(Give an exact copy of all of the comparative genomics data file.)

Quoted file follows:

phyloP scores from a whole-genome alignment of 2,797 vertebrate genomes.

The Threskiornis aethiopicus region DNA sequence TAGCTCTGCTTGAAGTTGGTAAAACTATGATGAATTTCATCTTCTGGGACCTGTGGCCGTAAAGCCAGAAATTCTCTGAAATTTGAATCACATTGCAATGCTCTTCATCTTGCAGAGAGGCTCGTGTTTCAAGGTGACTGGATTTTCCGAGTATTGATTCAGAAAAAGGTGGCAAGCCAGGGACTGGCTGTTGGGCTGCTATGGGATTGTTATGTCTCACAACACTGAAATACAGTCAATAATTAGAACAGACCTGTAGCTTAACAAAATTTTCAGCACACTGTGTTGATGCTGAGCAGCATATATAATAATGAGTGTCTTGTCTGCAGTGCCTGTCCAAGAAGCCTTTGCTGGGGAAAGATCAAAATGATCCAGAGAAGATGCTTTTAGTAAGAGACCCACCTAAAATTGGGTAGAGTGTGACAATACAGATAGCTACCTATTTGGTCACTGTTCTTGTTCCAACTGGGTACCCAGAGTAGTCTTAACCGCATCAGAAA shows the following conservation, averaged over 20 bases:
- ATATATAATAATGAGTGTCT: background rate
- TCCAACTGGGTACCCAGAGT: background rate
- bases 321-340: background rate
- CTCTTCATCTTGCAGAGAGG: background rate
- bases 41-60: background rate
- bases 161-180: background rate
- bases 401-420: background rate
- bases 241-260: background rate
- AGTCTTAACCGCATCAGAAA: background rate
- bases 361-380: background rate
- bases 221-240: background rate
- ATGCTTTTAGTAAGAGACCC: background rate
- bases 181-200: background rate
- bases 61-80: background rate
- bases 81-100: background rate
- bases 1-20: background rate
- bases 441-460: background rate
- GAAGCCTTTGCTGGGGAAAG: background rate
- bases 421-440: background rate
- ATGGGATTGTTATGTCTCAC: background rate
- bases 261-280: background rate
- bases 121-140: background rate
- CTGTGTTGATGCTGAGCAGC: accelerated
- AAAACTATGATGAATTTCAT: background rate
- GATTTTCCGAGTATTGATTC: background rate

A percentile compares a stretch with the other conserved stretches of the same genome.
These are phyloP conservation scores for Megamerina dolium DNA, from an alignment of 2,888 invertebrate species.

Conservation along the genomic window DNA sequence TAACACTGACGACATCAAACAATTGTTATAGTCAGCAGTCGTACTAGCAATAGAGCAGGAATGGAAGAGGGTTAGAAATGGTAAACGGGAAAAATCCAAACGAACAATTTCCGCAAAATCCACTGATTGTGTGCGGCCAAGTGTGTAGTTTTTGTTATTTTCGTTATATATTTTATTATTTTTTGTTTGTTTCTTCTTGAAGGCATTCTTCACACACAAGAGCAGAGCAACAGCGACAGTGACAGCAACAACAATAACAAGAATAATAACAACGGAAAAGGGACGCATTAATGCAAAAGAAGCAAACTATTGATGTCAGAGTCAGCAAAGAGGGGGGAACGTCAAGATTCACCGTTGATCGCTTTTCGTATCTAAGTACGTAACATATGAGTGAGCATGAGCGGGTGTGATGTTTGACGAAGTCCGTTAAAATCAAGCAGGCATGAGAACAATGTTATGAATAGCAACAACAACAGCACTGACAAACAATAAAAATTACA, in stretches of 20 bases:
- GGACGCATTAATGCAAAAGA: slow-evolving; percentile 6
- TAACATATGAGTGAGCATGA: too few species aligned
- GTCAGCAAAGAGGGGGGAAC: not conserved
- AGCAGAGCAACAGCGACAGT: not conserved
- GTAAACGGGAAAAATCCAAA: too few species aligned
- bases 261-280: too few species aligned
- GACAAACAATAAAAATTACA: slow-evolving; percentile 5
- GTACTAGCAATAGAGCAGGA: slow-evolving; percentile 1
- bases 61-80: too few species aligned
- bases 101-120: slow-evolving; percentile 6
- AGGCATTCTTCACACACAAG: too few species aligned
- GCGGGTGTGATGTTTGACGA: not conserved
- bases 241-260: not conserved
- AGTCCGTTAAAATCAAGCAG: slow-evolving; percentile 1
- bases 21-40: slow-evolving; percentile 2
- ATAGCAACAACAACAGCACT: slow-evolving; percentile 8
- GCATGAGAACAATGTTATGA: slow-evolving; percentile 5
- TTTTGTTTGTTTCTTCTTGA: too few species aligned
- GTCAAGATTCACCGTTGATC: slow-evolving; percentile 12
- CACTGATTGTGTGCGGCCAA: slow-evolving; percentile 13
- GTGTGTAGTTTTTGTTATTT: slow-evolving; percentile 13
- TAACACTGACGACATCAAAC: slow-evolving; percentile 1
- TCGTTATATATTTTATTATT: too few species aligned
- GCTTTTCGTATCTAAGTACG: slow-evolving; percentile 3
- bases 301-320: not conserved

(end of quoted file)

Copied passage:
phyloP scores from a whole-genome alignment of 2,797 vertebrate genomes.

The Threskiornis aethiopicus region DNA sequence TAGCTCTGCTTGAAGTTGGTAAAACTATGATGAATTTCATCTTCTGGGACCTGTGGCCGTAAAGCCAGAAATTCTCTGAAATTTGAATCACATTGCAATGCTCTTCATCTTGCAGAGAGGCTCGTGTTTCAAGGTGACTGGATTTTCCGAGTATTGATTCAGAAAAAGGTGGCAAGCCAGGGACTGGCTGTTGGGCTGCTATGGGATTGTTATGTCTCACAACACTGAAATACAGTCAATAATTAGAACAGACCTGTAGCTTAACAAAATTTTCAGCACACTGTGTTGATGCTGAGCAGCATATATAATAATGAGTGTCTTGTCTGCAGTGCCTGTCCAAGAAGCCTTTGCTGGGGAAAGATCAAAATGATCCAGAGAAGATGCTTTTAGTAAGAGACCCACCTAAAATTGGGTAGAGTGTGACAATACAGATAGCTACCTATTTGGTCACTGTTCTTGTTCCAACTGGGTACCCAGAGTAGTCTTAACCGCATCAGAAA shows the following conservation, averaged over 20 bases:
- ATATATAATAATGAGTGTCT: background rate
- TCCAACTGGGTACCCAGAGT: background rate
- bases 321-340: background rate
- CTCTTCATCTTGCAGAGAGG: background rate
- bases 41-60: background rate
- bases 161-180: background rate
- bases 401-420: background rate
- bases 241-260: background rate
- AGTCTTAACCGCATCAGAAA: background rate
- bases 361-380: background rate
- bases 221-240: background rate
- ATGCTTTTAGTAAGAGACCC: background rate
- bases 181-200: background rate
- bases 61-80: background rate
- bases 81-100: background rate
- bases 1-20: background rate
- bases 441-460: background rate
- GAAGCCTTTGCTGGGGAAAG: background rate
- bases 421-440: background rate
- ATGGGATTGTTATGTCTCAC: background rate
- bases 261-280: background rate
- bases 121-140: background rate
- CTGTGTTGATGCTGAGCAGC: accelerated
- AAAACTATGATGAATTTCAT: background rate
- GATTTTCCGAGTATTGATTC: background rate

A percentile compares a stretch with the other conserved stretches of the same genome.
These are phyloP conservation scores for Megamerina dolium DNA, from an alignment of 2,888 invertebrate species.

Conservation along the genomic window DNA sequence TAACACTGACGACATCAAACAATTGTTATAGTCAGCAGTCGTACTAGCAATAGAGCAGGAATGGAAGAGGGTTAGAAATGGTAAACGGGAAAAATCCAAACGAACAATTTCCGCAAAATCCACTGATTGTGTGCGGCCAAGTGTGTAGTTTTTGTTATTTTCGTTATATATTTTATTATTTTTTGTTTGTTTCTTCTTGAAGGCATTCTTCACACACAAGAGCAGAGCAACAGCGACAGTGACAGCAACAACAATAACAAGAATAATAACAACGGAAAAGGGACGCATTAATGCAAAAGAAGCAAACTATTGATGTCAGAGTCAGCAAAGAGGGGGGAACGTCAAGATTCACCGTTGATCGCTTTTCGTATCTAAGTACGTAACATATGAGTGAGCATGAGCGGGTGTGATGTTTGACGAAGTCCGTTAAAATCAAGCAGGCATGAGAACAATGTTATGAATAGCAACAACAACAGCACTGACAAACAATAAAAATTACA, in stretches of 20 bases:
- GGACGCATTAATGCAAAAGA: slow-evolving; percentile 6
- TAACATATGAGTGAGCATGA: too few species aligned
- GTCAGCAAAGAGGGGGGAAC: not conserved
- AGCAGAGCAACAGCGACAGT: not conserved
- GTAAACGGGAAAAATCCAAA: too few species aligned
- bases 261-280: too few species aligned
- GACAAACAATAAAAATTACA: slow-evolving; percentile 5
- GTACTAGCAATAGAGCAGGA: slow-evolving; percentile 1
- bases 61-80: too few species aligned
- bases 101-120: slow-evolving; percentile 6
- AGGCATTCTTCACACACAAG: too few species aligned
- GCGGGTGTGATGTTTGACGA: not conserved
- bases 241-260: not conserved
- AGTCCGTTAAAATCAAGCAG: slow-evolving; percentile 1
- bases 21-40: slow-evolving; percentile 2
- ATAGCAACAACAACAGCACT: slow-evolving; percentile 8
- GCATGAGAACAATGTTATGA: slow-evolving; percentile 5
- TTTTGTTTGTTTCTTCTTGA: too few species aligned
- GTCAAGATTCACCGTTGATC: slow-evolving; percentile 12
- CACTGATTGTGTGCGGCCAA: slow-evolving; percentile 13
- GTGTGTAGTTTTTGTTATTT: slow-evolving; percentile 13
- TAACACTGACGACATCAAAC: slow-evolving; percentile 1
- TCGTTATATATTTTATTATT: too few species aligned
- GCTTTTCGTATCTAAGTACG: slow-evolving; percentile 3
- bases 301-320: not conserved